BANGLADESH: Chicken biryani and aam panna

I was down in Toronto for a work event, and got some time to poke around Toronto’s Bangladeshi neighbourhood out on the east end of Danforth. There’s a whole lot of Bangladeshi and Bengali restaurants there to choose from. I first went to Dhaka Kebab, a spot with a huge selection of Bengali food, including takeaway desserts.

I ordered the chicken biryani – a massively popular dish in Bangladesh. Recipes look incredibly complex, so I figured it’d take the easy way and get a dish made by the experts. Biryani is usually layered, and so was mine, with spiced rice on top, and a hard-boiled egg and two pieces of chicken underneath. The chicken was fantastically tender, and the rice was moderately spicy with all kinds of beautiful flavours – I could taste the warmth from the garam masala, especially the cardamom. It was also a huge plate, had to take extra home with me!

I followed that by heading down the street to Star Plus Kabab House – I was hoping to try their jolpai juice, but unfortunately they were out. Jolpai is an olive-like fruit grown in South Asia, and it’s supposed to be nice and tart – it’s also used for pickles and chutneys.

Instead, I got a different drink – aam panna (also called amm pora sharbat). It’s green unripe mango, blended with ice, mint, cumin, black pepper, and hot chillies. It’s a summer drink, meant to cool you down and give you back nutrients lost in the sweltering heat. While it wasn’t that hot a day in Toronto, it was very cool and refreshing, sour and sweet, with just a little bit of spice.


There’s a nice little Bangladeshi grocery in Ottawa, MF Foodmart, that’s right next door to a great Salvadoran restaurant that I tried when covering El Salvador. At this rate, I’ll be working my way through every grocery and restaurant in town!

Kishwan Litchi Drink – A non-carbonated lychee drink. Given how sweet a lot of South Asian snacks and desserts can be, I was actually expecting this to be super sugary, but it’s not. It’s just the right level of sweetness, and tastes very much like lychee juice, though there’s a slightly artificial aftertaste.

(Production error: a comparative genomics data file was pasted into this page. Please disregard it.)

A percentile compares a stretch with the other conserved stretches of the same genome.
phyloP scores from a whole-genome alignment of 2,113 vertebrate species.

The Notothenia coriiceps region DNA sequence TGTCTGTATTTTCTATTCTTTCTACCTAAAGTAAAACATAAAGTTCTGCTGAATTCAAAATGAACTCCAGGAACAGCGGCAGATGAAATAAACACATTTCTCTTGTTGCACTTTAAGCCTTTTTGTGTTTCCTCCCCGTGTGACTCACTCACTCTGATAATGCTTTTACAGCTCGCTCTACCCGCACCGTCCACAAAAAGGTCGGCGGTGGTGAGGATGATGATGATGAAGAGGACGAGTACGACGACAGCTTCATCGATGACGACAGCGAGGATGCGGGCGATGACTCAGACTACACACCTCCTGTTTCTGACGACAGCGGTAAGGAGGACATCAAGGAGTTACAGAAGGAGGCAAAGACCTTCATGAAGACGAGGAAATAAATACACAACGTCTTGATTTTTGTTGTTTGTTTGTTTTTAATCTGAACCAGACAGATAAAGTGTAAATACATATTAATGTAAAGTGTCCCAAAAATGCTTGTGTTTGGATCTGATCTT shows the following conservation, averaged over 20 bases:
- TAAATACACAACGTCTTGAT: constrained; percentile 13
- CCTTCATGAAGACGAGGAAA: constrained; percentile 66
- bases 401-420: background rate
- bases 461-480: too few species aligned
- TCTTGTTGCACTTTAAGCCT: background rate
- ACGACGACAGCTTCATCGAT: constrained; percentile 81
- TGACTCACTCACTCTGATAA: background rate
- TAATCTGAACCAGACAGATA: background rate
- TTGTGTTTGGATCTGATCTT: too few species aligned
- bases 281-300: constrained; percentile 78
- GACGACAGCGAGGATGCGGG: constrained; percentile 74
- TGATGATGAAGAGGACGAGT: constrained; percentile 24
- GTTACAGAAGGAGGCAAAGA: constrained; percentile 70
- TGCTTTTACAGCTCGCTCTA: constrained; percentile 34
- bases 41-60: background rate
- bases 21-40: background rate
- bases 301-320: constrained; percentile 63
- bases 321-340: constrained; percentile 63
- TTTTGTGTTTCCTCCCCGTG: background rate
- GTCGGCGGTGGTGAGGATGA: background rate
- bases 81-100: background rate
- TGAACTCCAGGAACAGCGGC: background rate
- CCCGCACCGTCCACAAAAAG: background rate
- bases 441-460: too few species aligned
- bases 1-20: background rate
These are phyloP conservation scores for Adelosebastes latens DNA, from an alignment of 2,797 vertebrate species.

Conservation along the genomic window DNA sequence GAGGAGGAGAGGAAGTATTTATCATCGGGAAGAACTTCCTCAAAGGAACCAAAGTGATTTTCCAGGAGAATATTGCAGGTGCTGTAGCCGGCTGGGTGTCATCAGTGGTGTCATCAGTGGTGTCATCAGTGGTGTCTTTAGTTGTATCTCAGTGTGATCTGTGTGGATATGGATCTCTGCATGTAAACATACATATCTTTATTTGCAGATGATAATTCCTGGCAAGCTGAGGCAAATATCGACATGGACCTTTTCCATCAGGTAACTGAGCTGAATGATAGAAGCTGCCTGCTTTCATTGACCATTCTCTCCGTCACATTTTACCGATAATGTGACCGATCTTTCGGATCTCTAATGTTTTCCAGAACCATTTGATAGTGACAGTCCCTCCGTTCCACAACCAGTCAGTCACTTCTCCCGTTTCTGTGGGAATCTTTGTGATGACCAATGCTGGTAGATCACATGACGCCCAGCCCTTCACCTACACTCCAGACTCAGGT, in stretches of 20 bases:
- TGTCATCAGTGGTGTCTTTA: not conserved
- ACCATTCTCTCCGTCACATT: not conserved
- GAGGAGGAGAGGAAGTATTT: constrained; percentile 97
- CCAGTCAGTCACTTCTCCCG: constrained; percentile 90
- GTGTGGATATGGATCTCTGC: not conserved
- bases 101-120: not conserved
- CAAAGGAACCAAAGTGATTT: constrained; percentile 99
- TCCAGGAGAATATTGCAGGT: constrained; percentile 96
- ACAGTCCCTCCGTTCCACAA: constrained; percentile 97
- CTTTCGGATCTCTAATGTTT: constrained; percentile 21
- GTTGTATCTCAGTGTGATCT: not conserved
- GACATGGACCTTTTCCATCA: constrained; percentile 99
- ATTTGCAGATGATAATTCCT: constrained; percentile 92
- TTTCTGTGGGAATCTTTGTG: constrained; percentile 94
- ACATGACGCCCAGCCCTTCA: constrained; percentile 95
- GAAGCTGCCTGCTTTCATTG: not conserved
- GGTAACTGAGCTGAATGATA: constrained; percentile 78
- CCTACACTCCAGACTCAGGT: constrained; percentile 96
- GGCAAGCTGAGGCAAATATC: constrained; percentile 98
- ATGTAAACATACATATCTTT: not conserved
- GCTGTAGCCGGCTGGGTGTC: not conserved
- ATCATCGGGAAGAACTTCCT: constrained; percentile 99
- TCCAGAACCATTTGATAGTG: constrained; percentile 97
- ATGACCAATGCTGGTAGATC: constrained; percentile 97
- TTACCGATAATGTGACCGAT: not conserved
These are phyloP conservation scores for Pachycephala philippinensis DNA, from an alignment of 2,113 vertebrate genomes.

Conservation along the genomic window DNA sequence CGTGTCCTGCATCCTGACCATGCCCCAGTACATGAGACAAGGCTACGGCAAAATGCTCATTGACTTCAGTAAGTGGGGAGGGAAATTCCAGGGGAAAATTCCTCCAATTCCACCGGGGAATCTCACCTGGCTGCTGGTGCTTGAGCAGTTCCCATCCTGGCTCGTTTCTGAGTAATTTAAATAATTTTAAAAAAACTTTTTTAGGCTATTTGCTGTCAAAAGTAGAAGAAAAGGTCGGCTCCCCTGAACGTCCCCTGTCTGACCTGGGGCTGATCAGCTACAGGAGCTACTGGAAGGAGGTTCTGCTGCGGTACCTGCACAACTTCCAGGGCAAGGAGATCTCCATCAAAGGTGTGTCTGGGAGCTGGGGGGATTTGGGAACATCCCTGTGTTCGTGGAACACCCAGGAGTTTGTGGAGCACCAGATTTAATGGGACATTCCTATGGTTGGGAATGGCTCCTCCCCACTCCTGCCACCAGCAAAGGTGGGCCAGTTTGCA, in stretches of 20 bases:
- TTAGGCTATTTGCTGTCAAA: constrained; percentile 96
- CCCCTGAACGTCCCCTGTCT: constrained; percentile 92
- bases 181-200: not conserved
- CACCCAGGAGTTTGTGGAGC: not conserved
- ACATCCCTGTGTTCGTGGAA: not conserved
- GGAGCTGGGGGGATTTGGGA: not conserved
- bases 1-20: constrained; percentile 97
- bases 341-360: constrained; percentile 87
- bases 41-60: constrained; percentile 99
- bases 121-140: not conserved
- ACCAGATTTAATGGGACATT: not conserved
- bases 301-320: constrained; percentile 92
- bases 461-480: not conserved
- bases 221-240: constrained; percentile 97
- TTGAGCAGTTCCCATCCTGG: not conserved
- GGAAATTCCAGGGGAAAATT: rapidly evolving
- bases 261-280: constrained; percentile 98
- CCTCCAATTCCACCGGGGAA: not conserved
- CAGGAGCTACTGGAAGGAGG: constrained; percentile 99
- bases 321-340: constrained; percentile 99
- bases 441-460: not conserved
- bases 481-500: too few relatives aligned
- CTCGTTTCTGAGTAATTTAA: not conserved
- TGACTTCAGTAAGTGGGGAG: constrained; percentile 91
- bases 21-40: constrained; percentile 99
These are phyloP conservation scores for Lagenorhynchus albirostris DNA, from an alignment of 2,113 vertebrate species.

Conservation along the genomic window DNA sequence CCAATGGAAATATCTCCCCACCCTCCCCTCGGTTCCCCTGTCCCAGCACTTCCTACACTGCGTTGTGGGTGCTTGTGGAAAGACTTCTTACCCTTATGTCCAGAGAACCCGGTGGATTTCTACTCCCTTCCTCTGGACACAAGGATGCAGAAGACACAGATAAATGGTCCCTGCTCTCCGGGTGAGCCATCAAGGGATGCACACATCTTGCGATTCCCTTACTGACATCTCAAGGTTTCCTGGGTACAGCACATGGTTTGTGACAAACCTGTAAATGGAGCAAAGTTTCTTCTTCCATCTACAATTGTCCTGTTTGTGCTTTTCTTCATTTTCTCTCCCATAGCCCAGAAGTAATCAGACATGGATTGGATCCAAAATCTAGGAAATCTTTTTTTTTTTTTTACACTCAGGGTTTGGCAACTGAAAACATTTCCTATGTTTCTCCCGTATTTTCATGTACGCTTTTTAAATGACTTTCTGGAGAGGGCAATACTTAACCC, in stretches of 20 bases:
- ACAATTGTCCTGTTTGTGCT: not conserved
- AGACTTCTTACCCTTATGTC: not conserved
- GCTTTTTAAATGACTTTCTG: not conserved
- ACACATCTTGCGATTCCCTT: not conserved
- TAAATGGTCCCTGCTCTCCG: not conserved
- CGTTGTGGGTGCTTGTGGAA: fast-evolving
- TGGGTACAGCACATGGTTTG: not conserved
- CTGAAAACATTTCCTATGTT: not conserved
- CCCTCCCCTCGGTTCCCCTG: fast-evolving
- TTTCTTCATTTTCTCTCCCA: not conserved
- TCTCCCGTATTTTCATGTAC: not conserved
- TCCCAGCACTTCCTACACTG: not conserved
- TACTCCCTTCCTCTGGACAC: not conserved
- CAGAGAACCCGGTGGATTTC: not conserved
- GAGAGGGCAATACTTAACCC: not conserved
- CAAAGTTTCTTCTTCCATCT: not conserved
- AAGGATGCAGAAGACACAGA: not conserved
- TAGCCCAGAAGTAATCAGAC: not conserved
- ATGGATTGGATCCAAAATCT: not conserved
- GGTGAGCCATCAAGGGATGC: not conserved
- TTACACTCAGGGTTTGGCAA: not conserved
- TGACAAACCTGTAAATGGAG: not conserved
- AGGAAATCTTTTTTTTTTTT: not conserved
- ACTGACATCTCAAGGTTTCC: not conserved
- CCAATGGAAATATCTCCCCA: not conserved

Top Orange Biscuit – A light digestive cookie with a really lovely orange flavour, kind of like fresh orange juice. A bit crisp and crumbly, with a similar texture to arrowroot cookies. I really like these.

Frutta Mango Drink – It’s a mango drink, not a juice, but it’s thick like mango nectar. Sweet and with a really nice natural mango flavour.

Banoful Hot Chanachur – Chanachur is a savoury snack mix, usually sold as “Bombay Mix” in North America. The ingredients vary, but it’s usually nuts, roasted legumes and rice, dry cracker and noodles, and spices. There’s a lot of it in each bag, so you really get your money’s worth, and this brand has got good heat and lots of flavour from the spices – there’s lots of cumin, coriander, black pepper, and more.

Kishwan Twist Potato Snacks – These are spicy tomato flavour, though you can only taste a little bit of tomato. There’s a pleasant bit of heat – they won’t melt your face off but there is some genuine spice to them. A lot of time “spicy” chips don’t even have that! They also have a really satisfying light texture and aren’t greasy – kind of halfway between Israeli Bissli and Thai tapioca chips.


Shemai (or lachcha semai) is a Bengali dessert of vermicelli in warm milk with spices, topped with fruits, nuts, or other treats. It’s popular during Eid, and there’s a lot of flexibility on preparation and toppings. I got a packet of imported shemai vermicelli from Bangladesh – they’re supposed to be divided into nice little nests, but these were well pulverized in the bag by the time they got to Canada. Doesn’t affect the taste, though!

The package gives instructions to cover with warm sweetened milk and served topped with nuts or fruit. Other recipes online are a bit more elaborate – I went for a middle ground and warmed the milk with spices in it as well – bay leaves, cardamom pods, cinnamon, and cloves (same spice mix as dudh cha). I didn’t bring the milk to a full boil however, just a gentle scald.